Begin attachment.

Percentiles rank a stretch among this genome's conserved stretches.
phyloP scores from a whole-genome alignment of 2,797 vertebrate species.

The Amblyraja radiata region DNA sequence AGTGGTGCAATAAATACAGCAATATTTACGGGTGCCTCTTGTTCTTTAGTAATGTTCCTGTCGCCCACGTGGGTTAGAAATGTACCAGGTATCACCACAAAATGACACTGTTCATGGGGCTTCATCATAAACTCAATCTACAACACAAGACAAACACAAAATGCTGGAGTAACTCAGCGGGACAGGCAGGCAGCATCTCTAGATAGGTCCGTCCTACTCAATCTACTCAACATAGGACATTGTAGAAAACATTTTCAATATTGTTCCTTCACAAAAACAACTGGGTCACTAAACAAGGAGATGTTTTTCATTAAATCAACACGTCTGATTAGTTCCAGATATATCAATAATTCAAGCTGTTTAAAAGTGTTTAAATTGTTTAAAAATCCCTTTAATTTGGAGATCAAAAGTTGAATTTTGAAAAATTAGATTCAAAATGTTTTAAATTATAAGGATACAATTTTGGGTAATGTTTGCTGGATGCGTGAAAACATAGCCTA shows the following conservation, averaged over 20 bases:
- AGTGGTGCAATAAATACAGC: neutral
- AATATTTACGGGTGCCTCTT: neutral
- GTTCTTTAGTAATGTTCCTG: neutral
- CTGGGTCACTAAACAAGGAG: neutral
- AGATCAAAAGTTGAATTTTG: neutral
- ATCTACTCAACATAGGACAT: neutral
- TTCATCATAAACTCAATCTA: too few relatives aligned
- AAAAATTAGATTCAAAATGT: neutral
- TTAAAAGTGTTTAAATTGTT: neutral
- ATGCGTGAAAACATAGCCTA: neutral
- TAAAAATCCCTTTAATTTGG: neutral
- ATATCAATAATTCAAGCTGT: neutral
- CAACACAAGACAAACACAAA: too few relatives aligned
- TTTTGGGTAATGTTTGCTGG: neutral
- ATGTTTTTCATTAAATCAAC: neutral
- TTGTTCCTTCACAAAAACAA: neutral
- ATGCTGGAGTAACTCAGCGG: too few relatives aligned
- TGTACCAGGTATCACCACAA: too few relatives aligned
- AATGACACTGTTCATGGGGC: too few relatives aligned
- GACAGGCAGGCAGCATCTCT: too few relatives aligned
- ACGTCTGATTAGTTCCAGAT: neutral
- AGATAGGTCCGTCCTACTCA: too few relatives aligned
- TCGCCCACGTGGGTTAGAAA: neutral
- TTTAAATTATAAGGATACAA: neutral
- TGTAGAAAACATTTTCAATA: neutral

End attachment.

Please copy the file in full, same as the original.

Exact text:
Percentiles rank a stretch among this genome's conserved stretches.
phyloP scores from a whole-genome alignment of 2,797 vertebrate species.

The Amblyraja radiata region DNA sequence AGTGGTGCAATAAATACAGCAATATTTACGGGTGCCTCTTGTTCTTTAGTAATGTTCCTGTCGCCCACGTGGGTTAGAAATGTACCAGGTATCACCACAAAATGACACTGTTCATGGGGCTTCATCATAAACTCAATCTACAACACAAGACAAACACAAAATGCTGGAGTAACTCAGCGGGACAGGCAGGCAGCATCTCTAGATAGGTCCGTCCTACTCAATCTACTCAACATAGGACATTGTAGAAAACATTTTCAATATTGTTCCTTCACAAAAACAACTGGGTCACTAAACAAGGAGATGTTTTTCATTAAATCAACACGTCTGATTAGTTCCAGATATATCAATAATTCAAGCTGTTTAAAAGTGTTTAAATTGTTTAAAAATCCCTTTAATTTGGAGATCAAAAGTTGAATTTTGAAAAATTAGATTCAAAATGTTTTAAATTATAAGGATACAATTTTGGGTAATGTTTGCTGGATGCGTGAAAACATAGCCTA shows the following conservation, averaged over 20 bases:
- AGTGGTGCAATAAATACAGC: neutral
- AATATTTACGGGTGCCTCTT: neutral
- GTTCTTTAGTAATGTTCCTG: neutral
- CTGGGTCACTAAACAAGGAG: neutral
- AGATCAAAAGTTGAATTTTG: neutral
- ATCTACTCAACATAGGACAT: neutral
- TTCATCATAAACTCAATCTA: too few relatives aligned
- AAAAATTAGATTCAAAATGT: neutral
- TTAAAAGTGTTTAAATTGTT: neutral
- ATGCGTGAAAACATAGCCTA: neutral
- TAAAAATCCCTTTAATTTGG: neutral
- ATATCAATAATTCAAGCTGT: neutral
- CAACACAAGACAAACACAAA: too few relatives aligned
- TTTTGGGTAATGTTTGCTGG: neutral
- ATGTTTTTCATTAAATCAAC: neutral
- TTGTTCCTTCACAAAAACAA: neutral
- ATGCTGGAGTAACTCAGCGG: too few relatives aligned
- TGTACCAGGTATCACCACAA: too few relatives aligned
- AATGACACTGTTCATGGGGC: too few relatives aligned
- GACAGGCAGGCAGCATCTCT: too few relatives aligned
- ACGTCTGATTAGTTCCAGAT: neutral
- AGATAGGTCCGTCCTACTCA: too few relatives aligned
- TCGCCCACGTGGGTTAGAAA: neutral
- TTTAAATTATAAGGATACAA: neutral
- TGTAGAAAACATTTTCAATA: neutral